Beck is puzzled when Oleg leaves so suddenly but is still hopes to run into him again. For the first time in a long time, Beck feels something for another man and, although perplexed by Oleg's reaction, he decides that he wants to know more about the beautiful young man who sings like an angel. Fortunately they run into each other again at a church where Oleg and his family are practicing for a concert. Oleg invites Beck to come hear them perform and he agrees. Oleg is ecstatic; he's finally met a man with future possibilities and can't wait to see Beck again. Unfortunately, life isn't that easy. Beck runs into his alcoholic stepfather, the one who threw him out of the house for being gay at fifteen. He is down on his luck and very ill. As furious as Beck still is at the man who ruined his life, he also has a good heart. Beck can't leave anyone in the cold in that condition, even his stepfather. Unfortunately, helping his father prevents Beck from attending the concert he is so looking forward to. Beck feels defeated once again. He figures that Oleg will assume he's stood him up and their relationship will end before it even has a chance to begin; he also prays that, if he gets an opportunity to explain, Oleg will understand and forgive him.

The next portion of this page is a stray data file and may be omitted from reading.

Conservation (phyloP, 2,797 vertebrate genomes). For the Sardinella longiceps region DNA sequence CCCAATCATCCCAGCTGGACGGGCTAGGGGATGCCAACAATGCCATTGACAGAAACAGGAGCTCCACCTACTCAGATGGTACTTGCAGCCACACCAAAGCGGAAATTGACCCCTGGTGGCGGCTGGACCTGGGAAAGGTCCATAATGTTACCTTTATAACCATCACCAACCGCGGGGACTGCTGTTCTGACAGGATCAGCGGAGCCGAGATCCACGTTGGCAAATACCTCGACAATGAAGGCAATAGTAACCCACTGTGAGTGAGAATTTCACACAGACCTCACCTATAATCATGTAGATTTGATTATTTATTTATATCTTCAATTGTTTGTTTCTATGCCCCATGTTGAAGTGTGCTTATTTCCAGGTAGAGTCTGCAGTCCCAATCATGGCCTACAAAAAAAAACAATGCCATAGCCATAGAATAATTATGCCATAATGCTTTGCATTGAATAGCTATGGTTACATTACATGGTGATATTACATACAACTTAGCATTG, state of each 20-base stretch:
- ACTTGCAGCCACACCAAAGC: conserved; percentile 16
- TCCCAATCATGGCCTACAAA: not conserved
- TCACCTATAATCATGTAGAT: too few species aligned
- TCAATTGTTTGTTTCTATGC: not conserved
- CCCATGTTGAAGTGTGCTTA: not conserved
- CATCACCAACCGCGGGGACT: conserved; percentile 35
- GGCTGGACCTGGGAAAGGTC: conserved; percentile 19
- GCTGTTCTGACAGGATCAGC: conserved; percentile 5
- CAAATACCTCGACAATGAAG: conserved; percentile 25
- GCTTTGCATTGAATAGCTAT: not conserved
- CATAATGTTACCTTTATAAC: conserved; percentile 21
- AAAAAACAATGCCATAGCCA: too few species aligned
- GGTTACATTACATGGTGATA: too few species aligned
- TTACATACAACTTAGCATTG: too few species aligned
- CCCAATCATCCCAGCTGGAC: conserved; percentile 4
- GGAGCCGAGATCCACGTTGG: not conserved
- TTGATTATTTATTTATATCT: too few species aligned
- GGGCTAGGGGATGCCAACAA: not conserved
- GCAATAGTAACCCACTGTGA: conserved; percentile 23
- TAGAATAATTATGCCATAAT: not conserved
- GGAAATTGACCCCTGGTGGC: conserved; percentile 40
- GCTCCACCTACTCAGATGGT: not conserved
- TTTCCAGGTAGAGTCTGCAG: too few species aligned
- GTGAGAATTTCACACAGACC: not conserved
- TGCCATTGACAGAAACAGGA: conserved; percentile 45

Lou has created a powerful, emotion-packed story about two broken, kind-hearted young men, who are brought together through the universal language of music. Both are loners, desperately needing to be with someone who appreciates them. They've both about given up on that ever happening. Lou's descriptive prose is carefully crafted affording me the opportunity to experience what her characters feel. It's an emotional roller coaster at times, but ultimately fulfilling as Beck and Oleg's barriers are broken down by what could be described as a Christmas miracle.
This is a story of despair, hope, joy, forgiveness, and redemption. The happy ending touched my heart and made me smile. Thanks so much, Lou, for the awesome holiday read.